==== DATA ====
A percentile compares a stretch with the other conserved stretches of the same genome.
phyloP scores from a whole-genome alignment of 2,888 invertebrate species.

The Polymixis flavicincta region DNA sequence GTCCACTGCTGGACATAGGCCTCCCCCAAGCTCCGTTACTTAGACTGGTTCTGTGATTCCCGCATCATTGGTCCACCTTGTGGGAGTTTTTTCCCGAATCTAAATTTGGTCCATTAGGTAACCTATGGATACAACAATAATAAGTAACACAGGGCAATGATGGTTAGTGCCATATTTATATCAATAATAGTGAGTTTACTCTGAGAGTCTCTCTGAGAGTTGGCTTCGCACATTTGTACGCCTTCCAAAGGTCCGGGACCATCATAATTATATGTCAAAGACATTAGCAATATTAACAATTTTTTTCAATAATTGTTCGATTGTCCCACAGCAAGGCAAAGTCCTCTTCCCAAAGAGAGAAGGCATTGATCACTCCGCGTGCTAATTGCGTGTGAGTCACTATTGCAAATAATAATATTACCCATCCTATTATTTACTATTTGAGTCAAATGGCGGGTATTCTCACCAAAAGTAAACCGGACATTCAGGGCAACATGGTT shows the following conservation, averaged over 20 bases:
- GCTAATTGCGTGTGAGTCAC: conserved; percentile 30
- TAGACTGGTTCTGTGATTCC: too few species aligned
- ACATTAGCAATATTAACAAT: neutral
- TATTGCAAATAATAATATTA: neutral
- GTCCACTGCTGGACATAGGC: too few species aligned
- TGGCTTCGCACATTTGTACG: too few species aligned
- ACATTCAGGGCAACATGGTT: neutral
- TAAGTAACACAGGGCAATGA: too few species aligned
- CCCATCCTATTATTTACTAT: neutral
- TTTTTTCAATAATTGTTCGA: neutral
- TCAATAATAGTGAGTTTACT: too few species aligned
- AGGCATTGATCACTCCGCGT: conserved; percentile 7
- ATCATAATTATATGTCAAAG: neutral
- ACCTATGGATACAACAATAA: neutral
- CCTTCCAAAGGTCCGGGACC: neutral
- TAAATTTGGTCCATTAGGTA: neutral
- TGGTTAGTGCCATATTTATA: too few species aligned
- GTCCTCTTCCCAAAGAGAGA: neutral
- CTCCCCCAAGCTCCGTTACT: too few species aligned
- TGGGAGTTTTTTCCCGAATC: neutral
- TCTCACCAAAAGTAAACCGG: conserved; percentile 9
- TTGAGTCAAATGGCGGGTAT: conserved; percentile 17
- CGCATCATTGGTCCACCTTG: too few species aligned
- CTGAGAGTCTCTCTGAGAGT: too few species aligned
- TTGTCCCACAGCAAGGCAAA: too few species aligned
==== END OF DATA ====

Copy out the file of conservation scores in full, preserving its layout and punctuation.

A percentile compares a stretch with the other conserved stretches of the same genome.
phyloP scores from a whole-genome alignment of 2,888 invertebrate species.

The Polymixis flavicincta region DNA sequence GTCCACTGCTGGACATAGGCCTCCCCCAAGCTCCGTTACTTAGACTGGTTCTGTGATTCCCGCATCATTGGTCCACCTTGTGGGAGTTTTTTCCCGAATCTAAATTTGGTCCATTAGGTAACCTATGGATACAACAATAATAAGTAACACAGGGCAATGATGGTTAGTGCCATATTTATATCAATAATAGTGAGTTTACTCTGAGAGTCTCTCTGAGAGTTGGCTTCGCACATTTGTACGCCTTCCAAAGGTCCGGGACCATCATAATTATATGTCAAAGACATTAGCAATATTAACAATTTTTTTCAATAATTGTTCGATTGTCCCACAGCAAGGCAAAGTCCTCTTCCCAAAGAGAGAAGGCATTGATCACTCCGCGTGCTAATTGCGTGTGAGTCACTATTGCAAATAATAATATTACCCATCCTATTATTTACTATTTGAGTCAAATGGCGGGTATTCTCACCAAAAGTAAACCGGACATTCAGGGCAACATGGTT shows the following conservation, averaged over 20 bases:
- GCTAATTGCGTGTGAGTCAC: conserved; percentile 30
- TAGACTGGTTCTGTGATTCC: too few species aligned
- ACATTAGCAATATTAACAAT: neutral
- TATTGCAAATAATAATATTA: neutral
- GTCCACTGCTGGACATAGGC: too few species aligned
- TGGCTTCGCACATTTGTACG: too few species aligned
- ACATTCAGGGCAACATGGTT: neutral
- TAAGTAACACAGGGCAATGA: too few species aligned
- CCCATCCTATTATTTACTAT: neutral
- TTTTTTCAATAATTGTTCGA: neutral
- TCAATAATAGTGAGTTTACT: too few species aligned
- AGGCATTGATCACTCCGCGT: conserved; percentile 7
- ATCATAATTATATGTCAAAG: neutral
- ACCTATGGATACAACAATAA: neutral
- CCTTCCAAAGGTCCGGGACC: neutral
- TAAATTTGGTCCATTAGGTA: neutral
- TGGTTAGTGCCATATTTATA: too few species aligned
- GTCCTCTTCCCAAAGAGAGA: neutral
- CTCCCCCAAGCTCCGTTACT: too few species aligned
- TGGGAGTTTTTTCCCGAATC: neutral
- TCTCACCAAAAGTAAACCGG: conserved; percentile 9
- TTGAGTCAAATGGCGGGTAT: conserved; percentile 17
- CGCATCATTGGTCCACCTTG: too few species aligned
- CTGAGAGTCTCTCTGAGAGT: too few species aligned
- TTGTCCCACAGCAAGGCAAA: too few species aligned